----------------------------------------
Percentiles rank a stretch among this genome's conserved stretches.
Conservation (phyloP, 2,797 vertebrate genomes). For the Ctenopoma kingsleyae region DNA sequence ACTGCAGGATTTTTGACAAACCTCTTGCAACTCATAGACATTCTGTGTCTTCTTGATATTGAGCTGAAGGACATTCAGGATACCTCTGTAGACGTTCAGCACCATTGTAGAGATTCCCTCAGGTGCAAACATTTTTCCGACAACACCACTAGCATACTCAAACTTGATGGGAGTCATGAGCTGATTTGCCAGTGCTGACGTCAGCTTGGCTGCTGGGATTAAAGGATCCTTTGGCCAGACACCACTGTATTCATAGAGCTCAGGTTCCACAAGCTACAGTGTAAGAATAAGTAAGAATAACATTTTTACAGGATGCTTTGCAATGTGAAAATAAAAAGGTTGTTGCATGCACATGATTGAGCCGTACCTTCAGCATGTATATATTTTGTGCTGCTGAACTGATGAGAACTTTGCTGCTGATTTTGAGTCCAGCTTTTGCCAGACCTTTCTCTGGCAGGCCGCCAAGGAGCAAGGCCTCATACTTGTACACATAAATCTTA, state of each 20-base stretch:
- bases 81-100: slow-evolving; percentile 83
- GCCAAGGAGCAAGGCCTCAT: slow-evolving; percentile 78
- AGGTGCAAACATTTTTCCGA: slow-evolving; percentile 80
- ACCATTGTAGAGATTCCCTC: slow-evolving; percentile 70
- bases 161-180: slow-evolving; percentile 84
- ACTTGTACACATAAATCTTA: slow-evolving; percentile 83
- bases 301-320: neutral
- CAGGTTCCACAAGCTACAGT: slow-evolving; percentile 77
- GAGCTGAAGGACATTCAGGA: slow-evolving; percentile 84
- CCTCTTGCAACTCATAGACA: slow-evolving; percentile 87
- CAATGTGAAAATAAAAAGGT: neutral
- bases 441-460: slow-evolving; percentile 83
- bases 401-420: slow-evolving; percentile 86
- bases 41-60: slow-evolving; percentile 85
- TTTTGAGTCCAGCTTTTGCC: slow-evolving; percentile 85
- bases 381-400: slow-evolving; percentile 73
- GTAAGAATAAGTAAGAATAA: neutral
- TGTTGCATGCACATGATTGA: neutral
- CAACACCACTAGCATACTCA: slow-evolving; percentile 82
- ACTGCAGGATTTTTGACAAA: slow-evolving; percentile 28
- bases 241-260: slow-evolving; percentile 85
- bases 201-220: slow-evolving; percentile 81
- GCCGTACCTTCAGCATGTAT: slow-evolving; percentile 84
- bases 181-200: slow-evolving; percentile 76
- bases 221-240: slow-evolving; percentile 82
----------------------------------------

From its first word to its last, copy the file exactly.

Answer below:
Percentiles rank a stretch among this genome's conserved stretches.
Conservation (phyloP, 2,797 vertebrate genomes). For the Ctenopoma kingsleyae region DNA sequence ACTGCAGGATTTTTGACAAACCTCTTGCAACTCATAGACATTCTGTGTCTTCTTGATATTGAGCTGAAGGACATTCAGGATACCTCTGTAGACGTTCAGCACCATTGTAGAGATTCCCTCAGGTGCAAACATTTTTCCGACAACACCACTAGCATACTCAAACTTGATGGGAGTCATGAGCTGATTTGCCAGTGCTGACGTCAGCTTGGCTGCTGGGATTAAAGGATCCTTTGGCCAGACACCACTGTATTCATAGAGCTCAGGTTCCACAAGCTACAGTGTAAGAATAAGTAAGAATAACATTTTTACAGGATGCTTTGCAATGTGAAAATAAAAAGGTTGTTGCATGCACATGATTGAGCCGTACCTTCAGCATGTATATATTTTGTGCTGCTGAACTGATGAGAACTTTGCTGCTGATTTTGAGTCCAGCTTTTGCCAGACCTTTCTCTGGCAGGCCGCCAAGGAGCAAGGCCTCATACTTGTACACATAAATCTTA, state of each 20-base stretch:
- bases 81-100: slow-evolving; percentile 83
- GCCAAGGAGCAAGGCCTCAT: slow-evolving; percentile 78
- AGGTGCAAACATTTTTCCGA: slow-evolving; percentile 80
- ACCATTGTAGAGATTCCCTC: slow-evolving; percentile 70
- bases 161-180: slow-evolving; percentile 84
- ACTTGTACACATAAATCTTA: slow-evolving; percentile 83
- bases 301-320: neutral
- CAGGTTCCACAAGCTACAGT: slow-evolving; percentile 77
- GAGCTGAAGGACATTCAGGA: slow-evolving; percentile 84
- CCTCTTGCAACTCATAGACA: slow-evolving; percentile 87
- CAATGTGAAAATAAAAAGGT: neutral
- bases 441-460: slow-evolving; percentile 83
- bases 401-420: slow-evolving; percentile 86
- bases 41-60: slow-evolving; percentile 85
- TTTTGAGTCCAGCTTTTGCC: slow-evolving; percentile 85
- bases 381-400: slow-evolving; percentile 73
- GTAAGAATAAGTAAGAATAA: neutral
- TGTTGCATGCACATGATTGA: neutral
- CAACACCACTAGCATACTCA: slow-evolving; percentile 82
- ACTGCAGGATTTTTGACAAA: slow-evolving; percentile 28
- bases 241-260: slow-evolving; percentile 85
- bases 201-220: slow-evolving; percentile 81
- GCCGTACCTTCAGCATGTAT: slow-evolving; percentile 84
- bases 181-200: slow-evolving; percentile 76
- bases 221-240: slow-evolving; percentile 82